The bash command prompt in most Linux distributions is pretty bland. If you use the Linux command prompt on a regular basis, perhaps you have noticed that in most Linux distributions, it looks something like this:

[user@hostname dir]$

Don’t get me wrong; this can be quite useful, as it displays useful information about who you are (user), what server you are logged on to (hostname) and what top directory you are in (dir). Not bad.

One gripe I have is that the command prompt can easily blend in with the command output, making it difficult to distinguish between them, especially if you scroll back to look at past command outputs. In addition, if you are logged on to several hosts as different users (which can happen) it becomes increasingly difficult to quickly spot where you are.

Fear not, as there is a solution! It is quite easy to modify the look and color of the command prompt text. So instead of the plain, boring look above, it can look something like this:

Example 1:

[101]user@hostname /etc/sysconfig>

  • The number in the square brackets is the history number of this command.
  • Instead of the top directory you are in, you get the full directory path.
  • Color is red, which easily distinguishes it from the non-colored output.

Example 2:


  • The number in the square brackets is the current time in HH:MM:SS format.
  • Fancier color combination, with both background and foreground colors different than the default. 

The prompt settings are stored in the PS1 environment variable. To get the default value of P1, run:

# echo $PS1
[\u@\h \W]\$

Each value in the command prompt is represented by a backslash-escaped string. For the above example:

\u : username
\h : hostname (without FQDN)
\W : basename of the current working directory

There are many other strings available. The most useful include:

\a : an ASCII bell character (07)\d : the date in "Weekday Month Date" format (e.g., "Tue May 26")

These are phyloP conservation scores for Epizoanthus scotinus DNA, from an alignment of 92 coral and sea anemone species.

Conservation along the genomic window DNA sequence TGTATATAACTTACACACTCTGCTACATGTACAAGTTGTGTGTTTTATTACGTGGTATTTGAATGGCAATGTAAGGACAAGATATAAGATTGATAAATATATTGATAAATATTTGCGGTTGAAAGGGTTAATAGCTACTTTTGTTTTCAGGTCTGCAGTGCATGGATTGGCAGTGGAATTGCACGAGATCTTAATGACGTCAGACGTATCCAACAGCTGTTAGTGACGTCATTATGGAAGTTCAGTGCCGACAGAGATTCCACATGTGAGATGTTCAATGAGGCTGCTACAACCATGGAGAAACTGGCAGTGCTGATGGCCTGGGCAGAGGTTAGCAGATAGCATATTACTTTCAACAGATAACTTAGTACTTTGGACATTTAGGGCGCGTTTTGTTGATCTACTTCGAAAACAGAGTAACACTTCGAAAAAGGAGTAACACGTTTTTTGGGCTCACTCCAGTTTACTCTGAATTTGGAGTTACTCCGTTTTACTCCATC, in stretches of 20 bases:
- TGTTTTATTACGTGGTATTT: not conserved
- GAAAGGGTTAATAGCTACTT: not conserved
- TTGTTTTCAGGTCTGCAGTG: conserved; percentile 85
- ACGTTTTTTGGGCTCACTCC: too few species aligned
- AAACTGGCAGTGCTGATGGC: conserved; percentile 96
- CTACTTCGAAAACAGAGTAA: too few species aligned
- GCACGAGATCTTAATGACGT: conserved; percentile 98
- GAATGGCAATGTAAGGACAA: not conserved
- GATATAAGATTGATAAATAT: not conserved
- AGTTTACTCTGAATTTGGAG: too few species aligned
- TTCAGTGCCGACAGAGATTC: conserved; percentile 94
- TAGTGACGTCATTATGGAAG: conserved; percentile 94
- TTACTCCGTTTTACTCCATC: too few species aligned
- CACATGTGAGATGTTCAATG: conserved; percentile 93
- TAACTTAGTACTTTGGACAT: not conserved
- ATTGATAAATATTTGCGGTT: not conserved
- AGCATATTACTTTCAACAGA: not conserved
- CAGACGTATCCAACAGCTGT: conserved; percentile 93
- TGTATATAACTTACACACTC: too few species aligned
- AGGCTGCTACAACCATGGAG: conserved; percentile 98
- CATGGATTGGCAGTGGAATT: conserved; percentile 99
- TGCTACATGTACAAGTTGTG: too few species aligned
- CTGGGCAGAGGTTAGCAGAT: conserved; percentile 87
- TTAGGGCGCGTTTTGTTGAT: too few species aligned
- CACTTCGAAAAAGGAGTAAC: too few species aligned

\e : an ASCII escape character (033)
\H : the hostname
\l : the basename of the shell’s terminal device name
\s : the name of the shell, the basename of $0 (the portion following the final slash)
\t : the current time in 24-hour HH:MM:SS format
\T : the current time in 12-hour HH:MM:SS format
\@ : the current time in 12-hour am/pm format
\A : the current time in 24-hour HH:MM format
\w : the current working directory, with $HOME abbreviated with a tilde
\! : the history number of this command
\# : the command number of this command
\$ : if the effective UID is 0, a #, otherwise a $
\\ : a backslash
\[ : begin a sequence of non-printing characters, which could be used to embed a terminal control sequence into the prompt
\] : end a sequence of non-printing characters

Let’s spice up our command prompt. For convenience, we start with just ‘#’ for the command prompt and assume that the username is jsmith and the hostname is

# export PS1="[\!]\u@\h>"

# export PS1="[\d \t]\u@\h>"
[Wed Oct 26 13:37:13]jsmith@geeko>

# export PS1="[\u@\H \W \@]\$"
[ etc 01:39 PM]$

Now let’s add some color:

# export PS1="\e[31m[\!]\u@\h>\e[m"

\e[ - Start color scheme
x;y – Color pair to use (x;y)
\e[m - Stop color scheme

In the previous example, we used just one color (31 - the ‘m’ after the value is required to tell bash that it is a color specification). When providing one number only, it is assumed to be the foreground color. If adding a second number, it’s assumed to be the background color:

# export PS1="\e[31;43m[\!]\u@\h>\e[m"

So what exactly are the color combinations available, you ask? Run the following bash script to find out:

# Print array of ANSI colors.
# Foreground text color codes:
# 30=black 31=red 32=green 33=yellow 34=blue 35=magenta 36=cyan 37=white
# Background color codes:
# 40=black 41=red 42=green 43=yellow 44=blue 45=magenta 46=cyan 47=white

for attr in 0 1 4 5 7 ; do
echo "----------------------------------------------------------------"
printf "ESC[%s;Foreground;Background - \n" $attr
for fore in 30 31 32 33 34 35 36 37; do
for back in 40 41 42 43 44 45 46 47; do
printf '\033[%s;%s;%sm %02s;%02s ' $attr $fore $back $fore $back
printf '\n'
printf '\033[0m'

As you can see, there is a third value you can prepend to the <foreground>;<background> color combination, which varies the intensity of the colors and can underline the text:

# export PS1="\e[4;34;42m[\!]\u@\h>\e[m"

You will want to use whatever color combination suits your needs and doesn’t burn your eyes! Enjoy!